Getting children interested in nature is something that we can all struggle with. Faced with so many distractions the natural world can often be forgotten about. I have learnt that keeping it simple, and seizing the moment when the opportunity arises, often yields the best result in terms of raising awareness and getting the conversation going about wildlife.
Last September we bought some Daffodil bulbs and they lay forgotten under a pile of clothes for weeks till my son discovered them. They were still in good condition so we went outside and sowed them in several pots at the front of the house. Come spring the first green shoot appeared and his excitement was infectious. Each morning we had to leave a few minutes early for school so that he had the time to check their progress. After an eternity in a child’s eye the green buds slowly turned yellow and the first flowers emerged.
Now as we push towards the end of March, their first and only flush of flowers is fading, and he is a bit heartbroken. But that is part of the wonderful education of nature. Life begins, fades but is renewed each year. A packet of bulbs has opened his eyes to the amazing cycle of nature and also thrown up some more challenging questions that he will struggle with for the rest of his life.
Daffodils are a firm favourite among gardeners. Take a stroll through any village or town and their golden heads greet you from gardens, parks and roadside verges. From an initial planting they can spread and are nearly pest and disease free. They have been known botanically and medicinally since ancient times. From their natural home in the Iberian Peninsula (Portugal, Spain. Andorra) they have been planted throughout the world. Woods and meadows were their traditional habitats and they still prefer well drained soil and plenty of sun. This is not surprising given the climate of their ancestors.
Narcissus pseudo- narcissus is the wild daffodil found in Ireland and it has become very scarce due to habitat loss, over picking and hybridization. It grows to around 15-30 cm high and flowers in Feb-March. The centre is pale yellow and the main trumpet or body of the flower is darker yellow. When they die back the roots contract and pull it further into the soil where is safer from burrowing animals and the winter frosts. The flower is also a great source of early nectar for queen bees after they emerge from hibernation.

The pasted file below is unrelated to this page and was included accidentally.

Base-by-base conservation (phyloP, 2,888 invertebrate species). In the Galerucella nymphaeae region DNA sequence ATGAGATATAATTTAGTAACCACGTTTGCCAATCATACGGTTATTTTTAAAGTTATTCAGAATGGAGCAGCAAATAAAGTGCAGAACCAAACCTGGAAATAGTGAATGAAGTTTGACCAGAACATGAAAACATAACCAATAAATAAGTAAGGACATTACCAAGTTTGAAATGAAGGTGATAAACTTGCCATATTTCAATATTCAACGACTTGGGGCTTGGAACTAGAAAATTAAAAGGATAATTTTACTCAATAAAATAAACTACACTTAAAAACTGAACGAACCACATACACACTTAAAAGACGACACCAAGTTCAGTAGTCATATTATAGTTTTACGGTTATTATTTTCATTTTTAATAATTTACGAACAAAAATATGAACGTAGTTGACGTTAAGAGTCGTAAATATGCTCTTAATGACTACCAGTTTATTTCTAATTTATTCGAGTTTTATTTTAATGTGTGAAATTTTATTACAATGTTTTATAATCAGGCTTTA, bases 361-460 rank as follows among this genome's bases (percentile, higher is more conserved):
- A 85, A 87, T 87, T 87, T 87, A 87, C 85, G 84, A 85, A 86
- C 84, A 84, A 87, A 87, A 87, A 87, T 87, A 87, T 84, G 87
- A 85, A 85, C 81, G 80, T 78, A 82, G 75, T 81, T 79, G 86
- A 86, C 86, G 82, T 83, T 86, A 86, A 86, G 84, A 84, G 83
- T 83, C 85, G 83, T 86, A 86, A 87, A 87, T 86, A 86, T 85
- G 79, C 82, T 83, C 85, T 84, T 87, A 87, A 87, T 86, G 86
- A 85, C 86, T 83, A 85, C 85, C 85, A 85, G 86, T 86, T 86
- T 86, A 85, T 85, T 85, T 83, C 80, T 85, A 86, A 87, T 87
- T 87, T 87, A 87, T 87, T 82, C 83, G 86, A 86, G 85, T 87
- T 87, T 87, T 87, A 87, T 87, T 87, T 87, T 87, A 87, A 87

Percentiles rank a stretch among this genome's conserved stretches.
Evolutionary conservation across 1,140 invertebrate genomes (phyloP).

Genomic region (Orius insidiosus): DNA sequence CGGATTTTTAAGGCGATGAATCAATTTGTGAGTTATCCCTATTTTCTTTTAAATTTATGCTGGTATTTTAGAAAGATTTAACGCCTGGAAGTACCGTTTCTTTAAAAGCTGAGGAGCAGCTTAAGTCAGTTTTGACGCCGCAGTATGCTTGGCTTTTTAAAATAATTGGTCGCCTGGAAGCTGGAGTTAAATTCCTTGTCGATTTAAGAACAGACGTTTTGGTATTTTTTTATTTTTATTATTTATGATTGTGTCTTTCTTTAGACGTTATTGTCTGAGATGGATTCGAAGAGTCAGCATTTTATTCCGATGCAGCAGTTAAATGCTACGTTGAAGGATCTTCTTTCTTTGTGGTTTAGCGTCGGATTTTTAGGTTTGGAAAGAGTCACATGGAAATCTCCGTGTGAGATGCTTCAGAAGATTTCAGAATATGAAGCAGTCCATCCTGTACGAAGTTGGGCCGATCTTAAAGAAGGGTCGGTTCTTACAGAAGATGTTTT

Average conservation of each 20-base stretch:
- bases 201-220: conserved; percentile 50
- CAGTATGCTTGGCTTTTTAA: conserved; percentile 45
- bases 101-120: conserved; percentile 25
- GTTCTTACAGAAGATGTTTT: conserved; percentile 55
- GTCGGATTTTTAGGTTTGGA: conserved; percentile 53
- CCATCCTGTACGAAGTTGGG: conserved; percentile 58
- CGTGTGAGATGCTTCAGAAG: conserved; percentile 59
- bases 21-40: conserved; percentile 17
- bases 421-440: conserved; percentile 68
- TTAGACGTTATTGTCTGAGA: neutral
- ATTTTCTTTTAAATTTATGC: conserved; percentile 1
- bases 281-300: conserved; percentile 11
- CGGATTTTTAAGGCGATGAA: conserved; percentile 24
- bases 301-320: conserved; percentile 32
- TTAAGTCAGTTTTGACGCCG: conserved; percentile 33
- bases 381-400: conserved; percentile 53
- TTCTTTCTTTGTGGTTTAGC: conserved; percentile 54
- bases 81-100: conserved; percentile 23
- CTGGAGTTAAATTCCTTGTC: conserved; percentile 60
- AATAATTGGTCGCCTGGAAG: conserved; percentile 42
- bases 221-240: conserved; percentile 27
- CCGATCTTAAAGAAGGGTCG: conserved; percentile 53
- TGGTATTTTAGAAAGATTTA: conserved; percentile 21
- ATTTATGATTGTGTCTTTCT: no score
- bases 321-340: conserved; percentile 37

Their scientific name Narcissi’s comes from the Greek word for Intoxicated (Narcotic) and these literally means” I grow numb”. People have sometime mistaken the bulbs for onions resulting in severe poisoning. The bulb contains dangerous alkaloids that are a protection against grazing animals. Stories abound around Roman soldiers, who when mortally wounded, eating Daffodil bulbs and slowly sinking into eternity.
Daffodils are also a symbol of vanity from the legend of Narcissus. He was a beautiful youth who fell in love with his own shadow. It is also considered unlucky to give just one Daffodil and a bunch will bring the bearer happiness for a year. It is also the national flower of Wales.
Many cultures both modern and ancient ascribe different meaning to Daffodils. For the Druids is meant purity and in Iran a symbol of the New Year.
Heading East they bring wealth and good fortune and in Persian literature a sign for beautiful eyes.
Daffodils are also known as the Easter or Lenten Lilly. At the last supper they were the first flower to bloom in the garden of Gethsemane. In recent times they have become a powerful symbol for the cancer society helping to raise vital funds and raising the spirits of countless families who are suffering from this life changing dis
Next time you see a Daffodil take a few minutes to appreciate that this bringer of spring is a symbol of beauty and hope too so many people within the community
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